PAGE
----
RKO soon locked Citizen Kane away in its archives and by the early 1960s, it had been out of circulation for many years. Luckily, AFI tastemakers selected it as the “Greatest Film of All Time.” Such arbitrary lists are ridiculous but their praise rejuvenated interest in the film.  Since then, Welles’ masterpiece has remained # 1 or # 2 on countless critics’ lists and other surveys including those from Roger Ebert, The BBC, Rolling Stone magazine, Pauline Kael, among many others. While it is easy to argue against the claim that Citizen Kane is the “best film of all time,” one cannot argue that the film isn’t an incredibly rich and rewarding experience, an innovative film, and essential viewing for both cinephiles and future filmmakers.


The Presentation:

3 of 5 Stars

The disc is protected in a standard Blu-ray case with attractive film-related artwork. The overall result is rather underwhelming when one compares it to the film’s two previous releases—both of which utilized a more satisfying design concept.

The 70th Anniversary Edition was given two different releases. The first was labeled an “Ultimate Collector’s Edition” and it received ‘digi-pack’ casing with a stellar assortment of collectibles including a hardback book, reproductions of key art and advertisements on cardstock, reproductions of letters and memos from the production, and a reproduction of the opening night’s souvenir program. What’s more, it included two bonus DVDs with supplemental material not available with this release. The second release was given ‘digi-book’ packaging and included only one of the two bonus DVDs.

The point is that Warner Brothers seems to be downgrading each consecutive release.

 The menu utilizes a different design concept than the one utilized for the cover because it is essentially the same disc that was featured in the previous two releases—and the menu design reflects this fact.


Sound elements from the film’s opening newsreel can be heard over the menu and the overall effect is really quite nice.


Picture Quality:

4.5 of 5 Stars

Warner Brothers is capable of offering truly incredible Blu-ray transfers, and this is especially true when they are armed with a 4K restoration of the film in question. This particular disc is a case in point. Of course, one might say that Citizen Kane is one of their most prestigious catalog titles, and it deserves the best transfer possible. Their AVC encoded transfer is a beauty to behold. The shadowy chiaroscuro frames exhibit delectably rich black levels with what seems to be accurate detail in the shadows of the frame. What’s more, this is achieved without any distracting compression artifacts. Clarity is also beautifully rendered without sacrificing any of the film’s natural grain structure. There is little room for criticism, but some will no doubt notice a bit of ringing if they are looking for such things. However, this isn’t necessarily even worth mentioning. It rarely ever presents itself and it isn’t noticeable to any distracting degree when it actually does present itself.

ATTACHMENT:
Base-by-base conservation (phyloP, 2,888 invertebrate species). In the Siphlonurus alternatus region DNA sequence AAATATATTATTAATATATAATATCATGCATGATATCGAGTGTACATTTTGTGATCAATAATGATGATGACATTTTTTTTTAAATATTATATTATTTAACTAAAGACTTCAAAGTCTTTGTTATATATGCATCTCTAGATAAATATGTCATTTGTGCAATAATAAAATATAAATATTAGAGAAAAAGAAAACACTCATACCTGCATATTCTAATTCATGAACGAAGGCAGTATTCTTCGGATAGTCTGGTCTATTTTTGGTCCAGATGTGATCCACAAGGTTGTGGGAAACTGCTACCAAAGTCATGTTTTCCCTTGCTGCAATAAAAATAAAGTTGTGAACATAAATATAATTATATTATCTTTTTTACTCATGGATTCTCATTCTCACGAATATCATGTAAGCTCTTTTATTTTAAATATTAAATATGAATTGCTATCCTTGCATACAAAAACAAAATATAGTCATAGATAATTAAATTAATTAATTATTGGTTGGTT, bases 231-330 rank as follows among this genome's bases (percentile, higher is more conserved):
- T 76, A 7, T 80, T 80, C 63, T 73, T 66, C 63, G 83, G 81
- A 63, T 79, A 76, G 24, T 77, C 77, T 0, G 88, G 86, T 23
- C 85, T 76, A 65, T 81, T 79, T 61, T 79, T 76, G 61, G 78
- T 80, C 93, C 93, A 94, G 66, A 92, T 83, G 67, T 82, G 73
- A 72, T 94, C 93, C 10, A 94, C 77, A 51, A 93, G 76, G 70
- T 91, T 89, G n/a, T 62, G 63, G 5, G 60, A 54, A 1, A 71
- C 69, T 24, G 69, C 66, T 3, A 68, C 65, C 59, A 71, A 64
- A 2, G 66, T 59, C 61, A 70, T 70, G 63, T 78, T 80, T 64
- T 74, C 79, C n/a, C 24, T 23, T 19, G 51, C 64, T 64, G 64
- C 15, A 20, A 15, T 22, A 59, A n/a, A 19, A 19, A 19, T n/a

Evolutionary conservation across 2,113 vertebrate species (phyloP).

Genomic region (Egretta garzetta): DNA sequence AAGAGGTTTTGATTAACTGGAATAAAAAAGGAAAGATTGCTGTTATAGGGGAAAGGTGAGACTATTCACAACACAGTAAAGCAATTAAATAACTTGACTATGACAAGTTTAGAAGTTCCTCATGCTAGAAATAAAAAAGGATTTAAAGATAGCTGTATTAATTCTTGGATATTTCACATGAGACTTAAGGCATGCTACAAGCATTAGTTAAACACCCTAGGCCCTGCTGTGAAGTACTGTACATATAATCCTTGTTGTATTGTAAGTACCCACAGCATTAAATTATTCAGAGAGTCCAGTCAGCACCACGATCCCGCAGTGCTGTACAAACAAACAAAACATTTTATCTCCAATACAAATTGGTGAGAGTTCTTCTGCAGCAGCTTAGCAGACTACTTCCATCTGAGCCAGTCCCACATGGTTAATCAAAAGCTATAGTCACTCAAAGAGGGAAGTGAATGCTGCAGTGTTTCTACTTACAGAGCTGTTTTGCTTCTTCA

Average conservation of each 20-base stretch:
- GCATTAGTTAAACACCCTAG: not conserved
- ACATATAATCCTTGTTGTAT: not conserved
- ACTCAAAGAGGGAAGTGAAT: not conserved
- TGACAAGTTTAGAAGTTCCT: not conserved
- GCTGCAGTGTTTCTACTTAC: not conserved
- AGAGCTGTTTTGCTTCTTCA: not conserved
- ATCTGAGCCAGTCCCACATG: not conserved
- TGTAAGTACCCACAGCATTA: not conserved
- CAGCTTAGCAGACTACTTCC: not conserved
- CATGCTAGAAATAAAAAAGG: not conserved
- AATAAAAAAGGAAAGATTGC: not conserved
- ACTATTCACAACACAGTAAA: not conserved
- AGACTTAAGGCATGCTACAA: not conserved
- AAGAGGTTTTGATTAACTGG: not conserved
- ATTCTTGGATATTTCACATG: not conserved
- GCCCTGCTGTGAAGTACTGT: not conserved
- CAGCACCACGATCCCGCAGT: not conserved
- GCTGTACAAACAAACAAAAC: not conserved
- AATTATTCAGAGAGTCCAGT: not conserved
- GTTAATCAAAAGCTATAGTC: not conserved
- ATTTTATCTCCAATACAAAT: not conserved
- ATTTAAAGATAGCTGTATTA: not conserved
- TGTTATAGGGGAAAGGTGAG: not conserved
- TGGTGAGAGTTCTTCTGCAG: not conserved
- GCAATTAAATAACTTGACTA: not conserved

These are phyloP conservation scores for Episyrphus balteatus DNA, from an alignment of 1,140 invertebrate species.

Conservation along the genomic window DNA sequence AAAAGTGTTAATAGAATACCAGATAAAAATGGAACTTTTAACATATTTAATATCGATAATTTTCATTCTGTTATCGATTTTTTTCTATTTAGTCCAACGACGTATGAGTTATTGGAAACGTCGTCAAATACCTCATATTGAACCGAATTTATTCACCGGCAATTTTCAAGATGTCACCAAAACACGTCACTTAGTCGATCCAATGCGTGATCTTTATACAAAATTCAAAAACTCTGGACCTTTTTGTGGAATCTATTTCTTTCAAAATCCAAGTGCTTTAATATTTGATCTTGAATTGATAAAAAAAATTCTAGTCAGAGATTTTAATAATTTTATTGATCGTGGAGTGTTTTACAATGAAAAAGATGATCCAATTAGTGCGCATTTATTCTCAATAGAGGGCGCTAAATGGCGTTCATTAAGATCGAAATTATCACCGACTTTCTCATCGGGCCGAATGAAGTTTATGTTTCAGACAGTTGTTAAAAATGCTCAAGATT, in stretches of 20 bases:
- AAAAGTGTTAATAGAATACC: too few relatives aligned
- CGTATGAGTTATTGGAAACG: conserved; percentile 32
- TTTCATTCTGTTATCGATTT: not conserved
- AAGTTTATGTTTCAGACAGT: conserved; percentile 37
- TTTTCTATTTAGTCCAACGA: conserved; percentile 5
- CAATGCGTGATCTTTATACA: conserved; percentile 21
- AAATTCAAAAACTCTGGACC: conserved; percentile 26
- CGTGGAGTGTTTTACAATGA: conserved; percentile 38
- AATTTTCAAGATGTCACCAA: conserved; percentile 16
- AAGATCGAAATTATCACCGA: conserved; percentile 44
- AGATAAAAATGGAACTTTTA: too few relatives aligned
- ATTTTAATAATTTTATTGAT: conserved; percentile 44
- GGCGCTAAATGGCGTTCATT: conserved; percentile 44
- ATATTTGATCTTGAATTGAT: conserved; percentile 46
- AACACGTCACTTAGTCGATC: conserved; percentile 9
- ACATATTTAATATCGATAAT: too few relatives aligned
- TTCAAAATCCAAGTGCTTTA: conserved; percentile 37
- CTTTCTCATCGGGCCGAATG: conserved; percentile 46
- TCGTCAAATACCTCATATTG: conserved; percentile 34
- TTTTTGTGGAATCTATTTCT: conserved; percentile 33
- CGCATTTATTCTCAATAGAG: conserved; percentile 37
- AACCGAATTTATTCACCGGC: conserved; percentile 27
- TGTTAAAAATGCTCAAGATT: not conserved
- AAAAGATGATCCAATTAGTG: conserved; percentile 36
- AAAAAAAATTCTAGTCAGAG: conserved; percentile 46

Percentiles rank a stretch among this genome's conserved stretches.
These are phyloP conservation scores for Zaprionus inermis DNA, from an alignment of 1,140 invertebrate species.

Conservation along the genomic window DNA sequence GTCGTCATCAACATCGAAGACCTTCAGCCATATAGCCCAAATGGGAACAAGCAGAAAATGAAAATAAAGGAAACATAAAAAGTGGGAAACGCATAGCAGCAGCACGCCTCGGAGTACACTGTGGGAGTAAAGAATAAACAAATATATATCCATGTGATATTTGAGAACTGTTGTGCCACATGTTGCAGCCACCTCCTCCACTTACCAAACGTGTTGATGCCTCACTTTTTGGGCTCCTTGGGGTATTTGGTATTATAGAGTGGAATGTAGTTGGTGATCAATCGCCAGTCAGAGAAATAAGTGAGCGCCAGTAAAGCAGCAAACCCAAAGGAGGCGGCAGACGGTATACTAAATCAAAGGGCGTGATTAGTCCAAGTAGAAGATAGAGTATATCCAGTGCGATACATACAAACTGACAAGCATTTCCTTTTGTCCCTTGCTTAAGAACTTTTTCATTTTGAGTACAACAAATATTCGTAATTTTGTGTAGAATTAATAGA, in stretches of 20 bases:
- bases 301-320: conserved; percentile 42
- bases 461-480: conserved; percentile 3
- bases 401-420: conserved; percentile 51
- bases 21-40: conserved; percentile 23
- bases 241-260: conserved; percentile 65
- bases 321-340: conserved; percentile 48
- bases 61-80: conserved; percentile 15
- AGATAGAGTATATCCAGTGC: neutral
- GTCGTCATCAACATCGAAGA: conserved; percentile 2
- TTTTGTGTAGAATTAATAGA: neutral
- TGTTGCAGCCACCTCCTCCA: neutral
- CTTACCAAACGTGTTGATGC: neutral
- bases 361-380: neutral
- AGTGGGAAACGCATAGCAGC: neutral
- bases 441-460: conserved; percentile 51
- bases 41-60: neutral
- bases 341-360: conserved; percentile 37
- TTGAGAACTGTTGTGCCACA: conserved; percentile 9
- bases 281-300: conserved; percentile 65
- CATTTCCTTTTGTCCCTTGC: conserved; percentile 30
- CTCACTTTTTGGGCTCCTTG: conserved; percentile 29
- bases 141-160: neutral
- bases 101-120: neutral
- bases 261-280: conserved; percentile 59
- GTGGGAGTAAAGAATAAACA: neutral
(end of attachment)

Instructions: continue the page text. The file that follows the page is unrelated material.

Sound Quality:

3.5 of 5 Stars

This lossless Mono DTS-HD Master Audio isn’t quite as impressive as its visual counterpart, but one feels that this might be due to the actual source materials. Recording techniques weren’t as advanced at the time of the film’s production as they are today. Minor distortion can rear its ugly head at times—especially during some of the film’s musical interludes. However, one can certainly praise the track for its depth, and Welles offers an impressive sound design for his debut feature—no doubt a holdover from his radio experience. It is nice that the original Mono mix is offered in favor of any faux stereo “upgrade.” Luckily, there aren’t any unfortunate anomalies such as hiss, dropouts, or hum. It is a very good transfer of the film’s original soundtrack—and this is all that anyone should expect.


Special Features:

3 of 5 Stars

Why is the film’s 75th Anniversary release less substantial than its 70th Anniversary release? The original Blu-ray release of Citizen Kane was truly remarkable. In addition to the print extras discussed in the “Presentation” section of this review, the release included two DVD discs featuring two feature-length films about the production of Citizen Kane.

The first DVD was devoted to an Oscar-nominated documentary feature entitled “The Battle over Citizen Kane.” It provided fans with a decidedly comprehensive account of Hearst’s battle to rid the world of Citizen Kane. The film offered substantial biographical information about both William Randolph Hearst and Orson Welles while offering a comparison of their personalities. It was probably the best supplemental feature in the entire package, and it is sorely missed in this new release. As a matter of fact, this reviewer would gladly trade both commentary tracks for this single documentary.